Some students refuse to row for Team USA at the Tokyo Olympics because of their negative feelings about America.
Instead, they choose to support individual athletes who participate in the games.
Conservative news channel Campus reform interviewed students from the University of South Florida (USF) prior to the opening ceremony of the games and found that many students would not support their country’s team.
This comes as hammer thrower Gwen Berry made headlines worldwide for turning away from the American flag while the Star-Spangled Banner played at the Oregon Olympic track and field trials last month.
Conservative news channel Campus Reform interviewed students from the University of South Florida (interview pictured above) ahead of the games opening ceremony and found that many students would not lean on Team USA
This interview comes as hammer thrower Gwen Berry (left) made global headlines by turning away from the American flag while the Star-Spangled Banner played during the Olympic track and field trials, as pictured above
Citing Berry’s demonstration, reporter Ophelie Jacobson asked USF students if they believed athletes had the right to protest and demonstrate their political beliefs. Many answered yes.
“Oh, 100 percent,” said a male student. “Given what’s going on with this country and how divided our politics has been, there’s really no reason to stand for such a country anyway, so I agree.
“Personally, yes,” said another man. “People would argue it’s a sign of disrespect to do that, but staying away during the national anthem or turning your back or doing whatever with the flag – that’s a form of protest and that’s their right.”
One student even argued that athletes are allowed to protest at the Olympics because countries use the games to their advantage politically.
‘Does not matter what [athletes] do, the Olympics will be used for politics anyway, because even if the US or some other country wins, that country will use their victory to show that our country is the best,” he said, pointing out that he don’t think America is the ‘greatest country’.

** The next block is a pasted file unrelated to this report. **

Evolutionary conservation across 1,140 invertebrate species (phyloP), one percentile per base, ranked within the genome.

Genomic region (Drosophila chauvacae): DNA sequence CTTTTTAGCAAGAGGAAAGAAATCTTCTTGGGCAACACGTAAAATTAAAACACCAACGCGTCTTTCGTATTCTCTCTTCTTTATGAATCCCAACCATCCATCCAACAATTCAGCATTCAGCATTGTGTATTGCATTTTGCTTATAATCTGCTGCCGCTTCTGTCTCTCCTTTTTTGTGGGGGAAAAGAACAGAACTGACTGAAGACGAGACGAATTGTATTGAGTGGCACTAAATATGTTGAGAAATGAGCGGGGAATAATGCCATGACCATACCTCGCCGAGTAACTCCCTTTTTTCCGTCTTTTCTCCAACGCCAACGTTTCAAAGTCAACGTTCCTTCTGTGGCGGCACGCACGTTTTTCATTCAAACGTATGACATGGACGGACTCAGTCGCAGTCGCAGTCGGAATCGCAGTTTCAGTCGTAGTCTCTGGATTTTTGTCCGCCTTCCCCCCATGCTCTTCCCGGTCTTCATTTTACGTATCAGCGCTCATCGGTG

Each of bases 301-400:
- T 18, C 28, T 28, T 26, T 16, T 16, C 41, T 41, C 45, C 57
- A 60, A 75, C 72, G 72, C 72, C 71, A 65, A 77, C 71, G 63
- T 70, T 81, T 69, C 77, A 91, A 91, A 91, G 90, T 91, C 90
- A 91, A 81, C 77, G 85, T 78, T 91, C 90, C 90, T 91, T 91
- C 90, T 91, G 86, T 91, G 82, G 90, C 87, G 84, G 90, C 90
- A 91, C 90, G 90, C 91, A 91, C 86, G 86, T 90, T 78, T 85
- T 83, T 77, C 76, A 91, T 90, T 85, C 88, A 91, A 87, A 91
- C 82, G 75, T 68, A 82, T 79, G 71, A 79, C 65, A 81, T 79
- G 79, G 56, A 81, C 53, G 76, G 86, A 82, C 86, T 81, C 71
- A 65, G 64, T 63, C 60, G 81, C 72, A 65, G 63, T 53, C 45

Jacobson also asked students if they were ashamed of Team USA athletes “who aren’t even proud to be American, it seems.”
“I don’t think so, because I don’t like being American either, even though I was born here,” one woman said. “I think there is such corruption and crumbling infrastructure.”
‘Why is there no free health care? Why are so many people suffering because of housing?… And that’s such a good example of how damn corrupt it is here,” she continued.
The students interviewed say they support the protest of athletes, which was at the center of the Tokyo Olympics. Citizens have also protested the games (Photo: People with placards during an anti-Olympic protest in front of the Tokyo 2020 Olympic Cauldron in Yume no Ohashi)
Several Olympians have publicly protested in Tokyo to show solidarity with the Black Lives Matter movement, including members of the British men’s rugby union team (left) and Costa Rican gymnast Luciana Alvarado (right)
Some students even argued that while Team USA athletes have a “duty to represent their country athletically,” they don’t have “any obligation to represent it good or bad.”
They said athletes should compete and try to take home gold medals, but they don’t have to do that for their country – they can compete for themselves and their teammates.
Many students also said that in this year’s competitions they will go for athletes rather than one particular country.
‘I will work individually for athletes. I don’t support any team just because it’s a country I live in,” explains one student. “Patriotism shouldn’t be so strong.”
“I’m not for countries, I’m for athletes,” said another.
While these students’ voices are not a full representation of the USF community or America as a whole, they reflect the ongoing demonstrations that take place during the games.
Athlete protest, which was once banned at the Olympics, is at the center of Tokyo.
Players from around the world have kneeled to show their solidarity with the Black Lives Matter movement. Bloomberg reported.
As well as Berry turning her back on the flag, we also saw women’s soccer players from Britain, Chile and Japan kneeling, Costa Rican gymnast Luciana Alvarado and members of the British men’s rugby team.
Alvarado also raised her fist after finishing her floor routine on Sunday.